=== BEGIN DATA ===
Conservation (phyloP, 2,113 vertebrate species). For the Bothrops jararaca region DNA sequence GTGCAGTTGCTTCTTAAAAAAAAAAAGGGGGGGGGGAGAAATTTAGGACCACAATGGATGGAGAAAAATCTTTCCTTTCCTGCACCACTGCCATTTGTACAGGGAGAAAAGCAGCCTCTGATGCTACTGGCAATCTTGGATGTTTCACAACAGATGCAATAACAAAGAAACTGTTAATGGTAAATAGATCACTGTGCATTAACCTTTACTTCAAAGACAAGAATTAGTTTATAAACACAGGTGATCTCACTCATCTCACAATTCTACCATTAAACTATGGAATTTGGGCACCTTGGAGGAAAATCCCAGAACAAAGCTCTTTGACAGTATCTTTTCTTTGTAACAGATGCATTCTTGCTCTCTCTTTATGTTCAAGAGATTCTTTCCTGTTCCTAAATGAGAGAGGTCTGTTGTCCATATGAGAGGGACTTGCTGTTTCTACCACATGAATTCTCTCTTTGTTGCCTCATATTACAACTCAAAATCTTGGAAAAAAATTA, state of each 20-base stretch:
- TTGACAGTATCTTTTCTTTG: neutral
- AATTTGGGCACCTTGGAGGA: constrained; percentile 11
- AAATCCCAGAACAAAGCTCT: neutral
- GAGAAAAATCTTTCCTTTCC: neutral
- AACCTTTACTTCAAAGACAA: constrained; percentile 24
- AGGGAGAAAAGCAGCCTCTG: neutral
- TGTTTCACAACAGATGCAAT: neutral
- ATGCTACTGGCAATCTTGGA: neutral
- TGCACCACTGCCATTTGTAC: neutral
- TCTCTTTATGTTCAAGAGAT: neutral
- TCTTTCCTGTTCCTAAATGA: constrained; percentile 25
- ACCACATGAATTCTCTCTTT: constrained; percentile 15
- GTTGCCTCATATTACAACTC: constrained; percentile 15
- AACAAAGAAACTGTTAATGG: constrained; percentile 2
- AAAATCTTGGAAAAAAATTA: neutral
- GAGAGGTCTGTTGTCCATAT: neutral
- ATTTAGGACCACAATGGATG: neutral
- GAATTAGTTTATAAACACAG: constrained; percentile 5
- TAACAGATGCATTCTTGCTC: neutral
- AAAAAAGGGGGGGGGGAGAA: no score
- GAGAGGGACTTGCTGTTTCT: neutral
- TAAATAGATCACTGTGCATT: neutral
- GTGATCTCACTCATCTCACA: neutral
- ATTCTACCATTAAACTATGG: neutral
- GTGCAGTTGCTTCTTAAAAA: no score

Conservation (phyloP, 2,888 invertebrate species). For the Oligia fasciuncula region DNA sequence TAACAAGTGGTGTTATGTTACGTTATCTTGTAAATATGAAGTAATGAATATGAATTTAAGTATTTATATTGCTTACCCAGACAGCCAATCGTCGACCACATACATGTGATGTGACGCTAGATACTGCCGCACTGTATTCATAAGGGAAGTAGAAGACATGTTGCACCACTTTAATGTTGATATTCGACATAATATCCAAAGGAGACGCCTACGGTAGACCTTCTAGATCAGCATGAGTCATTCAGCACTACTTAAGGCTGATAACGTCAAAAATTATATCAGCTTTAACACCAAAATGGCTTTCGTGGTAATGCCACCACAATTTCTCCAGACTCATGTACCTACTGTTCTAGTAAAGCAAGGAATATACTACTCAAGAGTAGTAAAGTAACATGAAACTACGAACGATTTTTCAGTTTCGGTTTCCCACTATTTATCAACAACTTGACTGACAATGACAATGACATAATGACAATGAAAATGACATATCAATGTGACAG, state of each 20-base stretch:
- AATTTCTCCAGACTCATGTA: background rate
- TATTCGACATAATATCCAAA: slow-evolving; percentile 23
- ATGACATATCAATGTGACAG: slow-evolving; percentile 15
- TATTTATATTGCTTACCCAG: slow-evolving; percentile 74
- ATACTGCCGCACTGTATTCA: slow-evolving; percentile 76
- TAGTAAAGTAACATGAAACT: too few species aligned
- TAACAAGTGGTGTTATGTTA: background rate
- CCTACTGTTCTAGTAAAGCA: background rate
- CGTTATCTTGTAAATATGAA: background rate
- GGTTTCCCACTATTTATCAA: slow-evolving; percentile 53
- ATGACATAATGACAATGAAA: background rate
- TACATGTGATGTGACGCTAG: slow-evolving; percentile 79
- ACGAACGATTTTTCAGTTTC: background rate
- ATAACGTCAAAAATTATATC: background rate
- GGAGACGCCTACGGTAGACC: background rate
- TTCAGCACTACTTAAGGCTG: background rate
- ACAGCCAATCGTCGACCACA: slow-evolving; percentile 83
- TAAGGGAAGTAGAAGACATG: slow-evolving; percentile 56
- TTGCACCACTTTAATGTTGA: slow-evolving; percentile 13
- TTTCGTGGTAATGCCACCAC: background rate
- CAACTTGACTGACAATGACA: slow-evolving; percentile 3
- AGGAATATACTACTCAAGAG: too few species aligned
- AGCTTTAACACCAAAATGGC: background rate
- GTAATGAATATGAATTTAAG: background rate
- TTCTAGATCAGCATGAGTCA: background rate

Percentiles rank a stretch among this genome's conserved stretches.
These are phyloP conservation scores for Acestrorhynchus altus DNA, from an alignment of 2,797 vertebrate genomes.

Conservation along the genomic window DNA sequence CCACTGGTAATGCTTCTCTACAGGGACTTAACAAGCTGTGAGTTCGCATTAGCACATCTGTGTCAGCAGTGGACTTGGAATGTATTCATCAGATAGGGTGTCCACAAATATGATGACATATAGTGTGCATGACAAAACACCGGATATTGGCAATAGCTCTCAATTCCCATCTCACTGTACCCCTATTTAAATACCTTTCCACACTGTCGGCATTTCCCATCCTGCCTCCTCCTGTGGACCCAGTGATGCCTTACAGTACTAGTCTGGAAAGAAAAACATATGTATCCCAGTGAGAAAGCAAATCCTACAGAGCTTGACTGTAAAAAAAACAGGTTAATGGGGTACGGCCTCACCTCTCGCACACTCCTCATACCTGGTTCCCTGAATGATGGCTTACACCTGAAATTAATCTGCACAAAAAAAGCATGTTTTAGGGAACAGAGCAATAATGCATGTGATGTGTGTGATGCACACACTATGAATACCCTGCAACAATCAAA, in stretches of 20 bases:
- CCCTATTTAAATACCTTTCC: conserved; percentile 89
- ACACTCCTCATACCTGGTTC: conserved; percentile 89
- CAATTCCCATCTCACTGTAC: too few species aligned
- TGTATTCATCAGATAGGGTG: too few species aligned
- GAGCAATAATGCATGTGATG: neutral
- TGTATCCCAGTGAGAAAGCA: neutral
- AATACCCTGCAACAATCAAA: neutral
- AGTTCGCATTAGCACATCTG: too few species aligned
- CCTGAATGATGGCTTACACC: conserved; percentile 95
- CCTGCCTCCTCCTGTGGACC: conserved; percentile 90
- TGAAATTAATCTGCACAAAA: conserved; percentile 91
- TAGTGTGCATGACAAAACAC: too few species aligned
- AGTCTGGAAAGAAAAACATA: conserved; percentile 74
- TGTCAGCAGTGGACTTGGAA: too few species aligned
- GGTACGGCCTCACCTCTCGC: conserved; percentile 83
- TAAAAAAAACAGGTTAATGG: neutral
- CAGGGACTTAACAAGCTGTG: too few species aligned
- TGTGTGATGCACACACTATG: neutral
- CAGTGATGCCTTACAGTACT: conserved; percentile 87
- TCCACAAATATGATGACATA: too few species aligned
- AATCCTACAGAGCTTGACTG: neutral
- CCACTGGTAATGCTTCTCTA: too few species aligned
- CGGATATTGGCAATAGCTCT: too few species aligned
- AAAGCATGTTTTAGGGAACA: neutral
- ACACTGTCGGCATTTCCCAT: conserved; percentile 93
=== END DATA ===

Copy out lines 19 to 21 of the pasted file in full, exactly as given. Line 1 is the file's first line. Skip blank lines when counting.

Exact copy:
- GAATTAGTTTATAAACACAG: constrained; percentile 5
- TAACAGATGCATTCTTGCTC: neutral
- AAAAAAGGGGGGGGGGAGAA: no score